Reassessing Henry VIII (workshop)
This article is about a workshop held on the occasion of the 500th anniversary of Henry VIII’s accession to the throne. For other uses, see Henry VIII (disambiguation).
For more past programming from the Folger Institute, please see the article Folger Institute scholarly programs archive. For more information about the Center for Shakespeare Studies, visit the Center for Shakespeare Studies program archive.
This was a fall 2010 workshop organized by Paul E. J. Hammer (University of Colorado at Boulder) and Kathleen Lynch (Folger Institute). Speakers included Thomas P. Campbell (Metropolitan Museum of Art), who delivered the keynote address, and invited session leaders Susan Bordo (University of Kentucky), Susan Doran (Jesus College, Oxford), T.S. Freeman (Cambridge University), Steven Gunn (Merton College, Oxford), Maria Hayward (University of Southampton), Christopher Highley (The Ohio State University), Peter Marshall (University of Warwick), Barbara Mowat (Folger Shakespeare Library), Tania String (University of Bristol), and Susan Wabuda (Fordham University). The workshop, sponsored by the Center for Shakespeare Studies, was scheduled in conjunction with two Folger events: the Folger Theatre production of Henry VIII (2010) and the exhibition Vivat Rex!: 500th Anniversary of Henry VIII's Accession to the Throne.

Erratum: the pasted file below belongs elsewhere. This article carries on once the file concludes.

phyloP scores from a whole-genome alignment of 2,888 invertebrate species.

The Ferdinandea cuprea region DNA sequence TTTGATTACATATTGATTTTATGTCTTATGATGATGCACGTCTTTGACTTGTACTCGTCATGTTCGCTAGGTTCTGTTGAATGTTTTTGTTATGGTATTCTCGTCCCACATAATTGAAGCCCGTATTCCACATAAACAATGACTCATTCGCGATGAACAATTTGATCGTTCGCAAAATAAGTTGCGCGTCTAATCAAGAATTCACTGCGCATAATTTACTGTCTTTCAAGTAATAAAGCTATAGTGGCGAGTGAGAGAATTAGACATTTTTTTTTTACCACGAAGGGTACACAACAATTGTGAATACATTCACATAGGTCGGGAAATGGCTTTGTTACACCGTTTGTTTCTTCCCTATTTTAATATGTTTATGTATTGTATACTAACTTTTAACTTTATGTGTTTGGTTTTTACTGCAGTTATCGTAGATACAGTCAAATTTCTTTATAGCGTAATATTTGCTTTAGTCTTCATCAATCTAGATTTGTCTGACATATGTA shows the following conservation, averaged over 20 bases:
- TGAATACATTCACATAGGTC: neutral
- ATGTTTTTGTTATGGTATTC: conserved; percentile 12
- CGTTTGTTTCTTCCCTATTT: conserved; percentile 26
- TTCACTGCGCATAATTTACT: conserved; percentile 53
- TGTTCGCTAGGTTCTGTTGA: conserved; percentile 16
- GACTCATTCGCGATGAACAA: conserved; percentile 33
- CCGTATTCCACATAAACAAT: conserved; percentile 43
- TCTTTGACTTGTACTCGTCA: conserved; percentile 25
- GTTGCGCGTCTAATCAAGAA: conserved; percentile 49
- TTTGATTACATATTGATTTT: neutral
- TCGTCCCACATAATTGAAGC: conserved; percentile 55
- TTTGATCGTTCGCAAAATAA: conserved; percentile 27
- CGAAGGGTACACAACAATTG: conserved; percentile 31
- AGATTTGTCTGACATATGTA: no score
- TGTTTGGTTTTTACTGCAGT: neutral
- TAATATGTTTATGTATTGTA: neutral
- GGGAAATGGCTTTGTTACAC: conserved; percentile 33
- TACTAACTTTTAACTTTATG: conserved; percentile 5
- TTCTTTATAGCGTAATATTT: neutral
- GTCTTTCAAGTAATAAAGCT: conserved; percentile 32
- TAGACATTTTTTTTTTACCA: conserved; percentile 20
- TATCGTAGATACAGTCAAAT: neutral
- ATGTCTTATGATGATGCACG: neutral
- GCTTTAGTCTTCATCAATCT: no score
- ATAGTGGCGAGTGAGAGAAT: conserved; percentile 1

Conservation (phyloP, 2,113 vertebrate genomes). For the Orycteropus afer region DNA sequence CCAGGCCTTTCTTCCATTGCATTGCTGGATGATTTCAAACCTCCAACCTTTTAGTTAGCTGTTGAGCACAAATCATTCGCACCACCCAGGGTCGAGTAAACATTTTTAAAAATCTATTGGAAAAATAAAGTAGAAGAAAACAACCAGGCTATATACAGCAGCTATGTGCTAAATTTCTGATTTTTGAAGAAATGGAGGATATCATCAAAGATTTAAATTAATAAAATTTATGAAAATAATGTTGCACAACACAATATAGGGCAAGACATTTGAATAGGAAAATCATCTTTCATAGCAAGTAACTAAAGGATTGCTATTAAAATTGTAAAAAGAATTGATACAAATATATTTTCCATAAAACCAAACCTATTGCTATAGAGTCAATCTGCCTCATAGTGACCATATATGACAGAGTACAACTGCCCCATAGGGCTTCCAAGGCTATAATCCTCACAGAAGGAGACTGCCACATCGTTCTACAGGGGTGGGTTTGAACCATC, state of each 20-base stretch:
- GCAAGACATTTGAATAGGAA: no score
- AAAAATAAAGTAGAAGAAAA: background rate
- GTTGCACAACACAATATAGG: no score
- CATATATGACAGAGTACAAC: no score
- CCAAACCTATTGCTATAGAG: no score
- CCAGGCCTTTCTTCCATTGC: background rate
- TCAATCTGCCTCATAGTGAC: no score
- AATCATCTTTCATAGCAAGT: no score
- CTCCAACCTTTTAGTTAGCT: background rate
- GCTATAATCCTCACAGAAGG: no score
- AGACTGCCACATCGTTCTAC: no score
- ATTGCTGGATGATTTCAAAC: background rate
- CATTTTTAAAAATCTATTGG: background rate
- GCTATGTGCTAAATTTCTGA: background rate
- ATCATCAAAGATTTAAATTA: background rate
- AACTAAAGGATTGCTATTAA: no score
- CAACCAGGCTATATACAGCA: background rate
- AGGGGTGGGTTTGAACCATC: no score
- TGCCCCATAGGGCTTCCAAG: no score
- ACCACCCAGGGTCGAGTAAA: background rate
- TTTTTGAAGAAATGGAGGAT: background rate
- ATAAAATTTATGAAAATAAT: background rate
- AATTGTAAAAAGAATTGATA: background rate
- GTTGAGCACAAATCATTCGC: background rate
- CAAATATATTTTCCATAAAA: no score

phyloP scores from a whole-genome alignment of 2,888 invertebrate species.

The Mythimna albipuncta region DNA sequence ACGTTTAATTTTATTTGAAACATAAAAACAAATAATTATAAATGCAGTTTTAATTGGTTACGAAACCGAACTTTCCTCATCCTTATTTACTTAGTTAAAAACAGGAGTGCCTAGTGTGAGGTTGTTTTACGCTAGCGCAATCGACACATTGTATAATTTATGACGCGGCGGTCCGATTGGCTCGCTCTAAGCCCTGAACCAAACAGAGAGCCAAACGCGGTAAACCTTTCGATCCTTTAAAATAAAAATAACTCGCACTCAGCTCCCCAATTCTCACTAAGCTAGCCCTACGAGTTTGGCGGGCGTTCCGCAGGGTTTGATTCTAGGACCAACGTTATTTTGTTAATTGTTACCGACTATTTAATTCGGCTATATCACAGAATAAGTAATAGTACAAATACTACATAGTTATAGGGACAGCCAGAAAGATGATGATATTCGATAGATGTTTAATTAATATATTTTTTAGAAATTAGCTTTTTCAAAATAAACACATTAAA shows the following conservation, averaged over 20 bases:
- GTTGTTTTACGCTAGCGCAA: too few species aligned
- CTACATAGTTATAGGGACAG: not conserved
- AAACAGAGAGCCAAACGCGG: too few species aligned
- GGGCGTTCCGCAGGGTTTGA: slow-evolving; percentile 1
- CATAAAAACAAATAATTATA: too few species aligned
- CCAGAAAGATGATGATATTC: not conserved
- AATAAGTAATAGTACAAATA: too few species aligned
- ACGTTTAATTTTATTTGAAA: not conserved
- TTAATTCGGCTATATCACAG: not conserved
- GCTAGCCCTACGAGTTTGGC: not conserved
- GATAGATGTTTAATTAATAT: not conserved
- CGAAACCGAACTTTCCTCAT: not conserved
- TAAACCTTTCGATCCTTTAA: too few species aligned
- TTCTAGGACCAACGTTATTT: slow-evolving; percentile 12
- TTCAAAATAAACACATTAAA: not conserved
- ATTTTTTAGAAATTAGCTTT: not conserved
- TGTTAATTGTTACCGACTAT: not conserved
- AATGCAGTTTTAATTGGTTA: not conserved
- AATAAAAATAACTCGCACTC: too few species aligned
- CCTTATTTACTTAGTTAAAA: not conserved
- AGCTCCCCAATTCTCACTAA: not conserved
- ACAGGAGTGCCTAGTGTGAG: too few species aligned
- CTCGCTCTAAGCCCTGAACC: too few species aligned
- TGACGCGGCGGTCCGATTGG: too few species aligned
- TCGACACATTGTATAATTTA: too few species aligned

The year 2009 saw numerous exhibitions in Britain and the United States commemorate the five-hundredth anniversary of Henry VIII’s accession to the English throne. Henry has long been one of the most famous kings of England, but he and his reign are currently experiencing a new level of public awareness (especially in the U.S.) thanks to recent popular novels and The Tudors television series. However, does the current public celebrity attached to Henry VIII obscure the actual historical significance of the king and his reign? What, indeed, is this historical significance? This workshop drew upon the fruits of 2009 and other recent work to take a fresh look at Henry VIII from a scholarly perspective. It sought to reassess our understanding of Henry VIII in the light of new scholarship and to explore possible directions for future research. Key themes of the workshop included important new work on the material culture of Henry’s reign (especially artworks and dress), new perspectives on the Henrician Reformation, biographical studies of the king himself, and the impact on scholarship and teaching of modern media images of Henry and his royal court. Several dozen scholars with research projects relevant to these themes were admitted.